Daniel Brenner, Special to the Denver Post
As Paul Stastny glided across the ice of his old stomping grounds in Denver, and flicked a beauty of a wrist shot that beat the Avalanche’s Jonathan Bernier at the far post for a goal, the lamp was lit so brightly the truth was plain to see.
Denver is a great hockey town. Always has been. Always will be.
But hockey greatness in this town is defined by the Pioneers, not the Avs.
Same as it ever was.
The Pioneers, defending national champions, are the diamond-and-gold standard in college hockey. They have the rings to prove it.
“I was fired up when I saw those rings. I almost wanted to pull mine out. I don’t know where mine is,” said Stastny, who won it all with DU back in 2005.
Raise the banner high! The DU Pioneers celebrate the eighth national championship in their storied program’s history when they take the ice Friday night for the home-opener against Lake Superior State.
The Avs, who teased us by jumping out to a 4-1 record in the young NHL season, fell back into their same-old, same-old bad habits, losing 4-3 Thursday to a St. Louis team playing on back-to-back nights. It was the third consecutive loss for Colorado, and about the loudest noise all evening was at the conclusion of the national anthem, when the crowd shouted, “Home of the … Blues!”
To fully remember when the Avalanche looked like an NHL dynasty in the making, you have to be of legal drinking age. So let’s raise a toast to the way Peter Forsberg and the Avs were back at the turn of the century.
But if you want to see a dynasty in the making, grab a seat at Magness Arena on the DU campus. It’s the best bargain in Colorado sports. The Pios took the trophy home from the Frozen Four in the spring, beating Minnesota-Duluth 3-2 in the final.
And coach Jim Montgomery’s squad is just getting warmed up. DU is ranked No. 1. The Pioneers return Henrik Borgstrom, Troy Terry, Tanner Jaillet, Dylan Gambrell, heart-and-soul players on the national championship team.
Stastny scored the 600th point of his professional career off a 2-on-1 breakaway ignited by a careless Colorado turnover in the attacking third. “It was nice,” Stastny. “It’s kind of unique and special to get it here, where home base is for me. In front of family and friends, it’s always fun.”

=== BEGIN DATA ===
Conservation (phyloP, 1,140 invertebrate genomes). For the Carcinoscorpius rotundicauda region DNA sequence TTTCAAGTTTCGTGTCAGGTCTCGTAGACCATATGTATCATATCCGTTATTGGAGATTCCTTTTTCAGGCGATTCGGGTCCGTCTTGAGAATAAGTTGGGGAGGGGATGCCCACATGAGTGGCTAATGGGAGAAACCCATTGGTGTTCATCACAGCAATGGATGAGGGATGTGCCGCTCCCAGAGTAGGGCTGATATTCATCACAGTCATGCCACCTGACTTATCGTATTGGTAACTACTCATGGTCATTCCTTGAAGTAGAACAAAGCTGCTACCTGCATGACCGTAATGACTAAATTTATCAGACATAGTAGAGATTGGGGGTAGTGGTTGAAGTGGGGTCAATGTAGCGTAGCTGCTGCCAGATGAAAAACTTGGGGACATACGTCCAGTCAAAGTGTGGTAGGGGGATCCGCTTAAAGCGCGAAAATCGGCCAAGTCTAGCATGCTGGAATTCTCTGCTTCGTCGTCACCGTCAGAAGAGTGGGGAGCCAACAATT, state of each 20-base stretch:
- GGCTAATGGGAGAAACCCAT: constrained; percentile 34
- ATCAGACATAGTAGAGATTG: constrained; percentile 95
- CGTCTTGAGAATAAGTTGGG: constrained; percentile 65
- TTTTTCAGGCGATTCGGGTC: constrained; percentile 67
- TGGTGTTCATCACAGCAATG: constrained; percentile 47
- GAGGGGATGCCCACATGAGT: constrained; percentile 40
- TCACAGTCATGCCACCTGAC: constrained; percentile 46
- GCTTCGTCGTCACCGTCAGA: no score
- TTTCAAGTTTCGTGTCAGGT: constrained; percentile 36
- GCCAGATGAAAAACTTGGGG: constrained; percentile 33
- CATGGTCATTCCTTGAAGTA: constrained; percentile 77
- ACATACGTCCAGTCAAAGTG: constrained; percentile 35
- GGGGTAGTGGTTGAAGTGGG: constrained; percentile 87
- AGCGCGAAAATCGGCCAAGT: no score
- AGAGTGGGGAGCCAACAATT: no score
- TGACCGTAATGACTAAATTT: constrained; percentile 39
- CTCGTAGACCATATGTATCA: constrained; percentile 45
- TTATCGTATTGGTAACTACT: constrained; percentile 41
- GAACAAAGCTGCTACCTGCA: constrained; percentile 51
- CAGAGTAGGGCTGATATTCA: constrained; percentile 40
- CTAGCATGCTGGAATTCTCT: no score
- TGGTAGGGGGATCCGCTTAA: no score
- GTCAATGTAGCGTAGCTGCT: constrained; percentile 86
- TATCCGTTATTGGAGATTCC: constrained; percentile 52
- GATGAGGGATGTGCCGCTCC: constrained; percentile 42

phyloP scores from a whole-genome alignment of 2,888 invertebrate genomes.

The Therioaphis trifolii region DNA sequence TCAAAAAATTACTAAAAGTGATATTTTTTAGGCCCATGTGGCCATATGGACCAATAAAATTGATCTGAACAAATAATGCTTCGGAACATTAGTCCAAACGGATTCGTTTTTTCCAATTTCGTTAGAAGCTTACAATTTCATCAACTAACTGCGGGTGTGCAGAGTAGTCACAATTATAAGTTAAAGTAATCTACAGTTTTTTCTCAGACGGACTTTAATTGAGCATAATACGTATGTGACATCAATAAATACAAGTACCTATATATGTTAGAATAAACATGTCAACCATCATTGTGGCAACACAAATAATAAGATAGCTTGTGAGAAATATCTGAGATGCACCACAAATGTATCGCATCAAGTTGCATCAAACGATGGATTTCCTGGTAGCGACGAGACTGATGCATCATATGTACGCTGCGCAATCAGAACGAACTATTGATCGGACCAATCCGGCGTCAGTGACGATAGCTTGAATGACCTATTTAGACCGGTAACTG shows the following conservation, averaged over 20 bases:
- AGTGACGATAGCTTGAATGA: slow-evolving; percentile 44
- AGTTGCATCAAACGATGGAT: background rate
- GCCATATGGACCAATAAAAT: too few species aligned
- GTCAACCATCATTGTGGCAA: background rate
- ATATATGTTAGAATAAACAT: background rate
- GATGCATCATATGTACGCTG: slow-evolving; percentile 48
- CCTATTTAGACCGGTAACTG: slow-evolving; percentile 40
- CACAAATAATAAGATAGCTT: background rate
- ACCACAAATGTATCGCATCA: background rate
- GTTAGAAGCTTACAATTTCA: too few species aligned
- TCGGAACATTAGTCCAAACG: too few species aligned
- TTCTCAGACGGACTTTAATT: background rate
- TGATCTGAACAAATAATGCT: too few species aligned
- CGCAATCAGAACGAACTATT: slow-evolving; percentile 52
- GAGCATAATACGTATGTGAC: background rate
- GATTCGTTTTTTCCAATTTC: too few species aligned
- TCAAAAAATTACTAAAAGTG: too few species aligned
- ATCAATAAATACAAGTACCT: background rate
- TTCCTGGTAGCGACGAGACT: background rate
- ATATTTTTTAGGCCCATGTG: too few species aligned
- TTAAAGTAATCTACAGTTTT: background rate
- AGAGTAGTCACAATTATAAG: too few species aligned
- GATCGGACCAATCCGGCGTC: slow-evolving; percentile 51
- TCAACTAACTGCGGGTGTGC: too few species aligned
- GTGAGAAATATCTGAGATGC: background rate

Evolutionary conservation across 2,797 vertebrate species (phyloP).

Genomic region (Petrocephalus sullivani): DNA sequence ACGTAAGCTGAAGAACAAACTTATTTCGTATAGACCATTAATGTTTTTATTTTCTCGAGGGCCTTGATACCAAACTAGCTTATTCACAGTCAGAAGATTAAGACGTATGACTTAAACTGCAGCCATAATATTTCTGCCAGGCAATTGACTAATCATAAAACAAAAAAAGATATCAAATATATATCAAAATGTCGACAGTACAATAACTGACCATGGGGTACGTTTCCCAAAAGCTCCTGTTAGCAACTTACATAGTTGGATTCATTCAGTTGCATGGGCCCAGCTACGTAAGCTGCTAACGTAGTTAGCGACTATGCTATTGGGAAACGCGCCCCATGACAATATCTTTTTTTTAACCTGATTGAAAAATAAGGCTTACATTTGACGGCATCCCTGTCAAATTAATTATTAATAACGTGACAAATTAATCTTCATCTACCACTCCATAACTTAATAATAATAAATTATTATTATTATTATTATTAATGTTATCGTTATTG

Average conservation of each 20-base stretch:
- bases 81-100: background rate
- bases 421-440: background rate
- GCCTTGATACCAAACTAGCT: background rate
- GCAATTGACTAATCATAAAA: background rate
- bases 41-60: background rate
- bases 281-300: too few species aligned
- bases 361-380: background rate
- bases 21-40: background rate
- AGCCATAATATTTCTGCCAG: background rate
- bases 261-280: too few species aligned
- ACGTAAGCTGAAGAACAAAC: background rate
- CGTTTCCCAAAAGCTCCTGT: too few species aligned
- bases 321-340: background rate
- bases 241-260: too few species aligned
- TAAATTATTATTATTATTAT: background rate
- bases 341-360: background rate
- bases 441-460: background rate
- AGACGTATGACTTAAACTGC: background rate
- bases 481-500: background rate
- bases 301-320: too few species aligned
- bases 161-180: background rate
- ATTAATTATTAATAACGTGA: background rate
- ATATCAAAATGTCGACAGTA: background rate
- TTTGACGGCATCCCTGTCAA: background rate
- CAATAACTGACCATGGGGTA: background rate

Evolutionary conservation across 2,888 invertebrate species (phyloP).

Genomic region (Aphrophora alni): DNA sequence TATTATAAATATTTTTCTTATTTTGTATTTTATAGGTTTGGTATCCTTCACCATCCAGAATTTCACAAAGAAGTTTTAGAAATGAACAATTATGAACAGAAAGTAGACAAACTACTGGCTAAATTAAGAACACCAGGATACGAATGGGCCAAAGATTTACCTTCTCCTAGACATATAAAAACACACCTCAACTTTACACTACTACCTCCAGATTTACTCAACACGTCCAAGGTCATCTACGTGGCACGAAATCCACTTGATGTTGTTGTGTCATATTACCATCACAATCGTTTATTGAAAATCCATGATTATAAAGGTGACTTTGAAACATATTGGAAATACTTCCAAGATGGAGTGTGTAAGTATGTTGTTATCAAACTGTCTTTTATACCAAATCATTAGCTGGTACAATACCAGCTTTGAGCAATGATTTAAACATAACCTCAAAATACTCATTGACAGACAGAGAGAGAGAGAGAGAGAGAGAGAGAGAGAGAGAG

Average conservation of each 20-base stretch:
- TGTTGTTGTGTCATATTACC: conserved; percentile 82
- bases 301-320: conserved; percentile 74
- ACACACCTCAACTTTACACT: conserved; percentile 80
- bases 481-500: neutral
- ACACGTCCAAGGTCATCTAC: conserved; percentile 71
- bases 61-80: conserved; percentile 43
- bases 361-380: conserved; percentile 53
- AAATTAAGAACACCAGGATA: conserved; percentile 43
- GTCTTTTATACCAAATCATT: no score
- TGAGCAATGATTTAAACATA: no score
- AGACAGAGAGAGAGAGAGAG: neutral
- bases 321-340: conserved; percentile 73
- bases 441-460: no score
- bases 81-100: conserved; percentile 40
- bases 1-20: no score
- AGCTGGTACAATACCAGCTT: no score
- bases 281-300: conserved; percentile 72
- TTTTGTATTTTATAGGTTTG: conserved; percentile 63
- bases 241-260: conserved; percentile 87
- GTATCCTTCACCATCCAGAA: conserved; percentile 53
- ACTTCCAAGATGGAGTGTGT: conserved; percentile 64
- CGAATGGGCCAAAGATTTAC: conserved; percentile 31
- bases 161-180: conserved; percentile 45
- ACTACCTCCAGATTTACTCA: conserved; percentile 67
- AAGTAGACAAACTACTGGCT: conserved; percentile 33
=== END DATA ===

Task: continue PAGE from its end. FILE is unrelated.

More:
How did Stastny get to be 31 years old? It seemed like only yesterday when he was wearing a DU sweater for the Pioneers. After playing eight seasons for the Avalanche, the beginning of this extended period of agony for pro hockey in Colorado began in 2014, when Stastny departed Denver for St. Louis in free agency.
Here’s the best we can say about the Avalanche: The worst appears to be over.
After finishing last in the league with some of the most abominable hockey played by any NHL team in the 21st century, Colorado has an infusion of youthful enthusiasm.
At age 19, rookie Tyson Jost played wing on the No. 1 line against the Blues. Alexander Kerfoot, a 23-year-old forward out of Harvard, got the Avs on the board in the first period on juicy rebound that he put in the back of the net with an aggressive move to the crease. Kerfoot pounced on a mistake by St. Louis goalie Carter Hutton late in the third period to pull Colorado within one score.
It’s been a long, rough stretch for the Avalanche. But the tradition of hockey greatness is healthy and strong in Denver.
It depends on where you look.
The Pioneers built this hockey town. And they rule it.
One more thing: Did Stastny really lose his DU national championship ring?
No. He was just kidding about misplacing one of the prized treasures of his hockey career. The ring is in safe keeping, at his house in St. Louis.
“I’ve got it,” Stastny said. “Don’t worry.”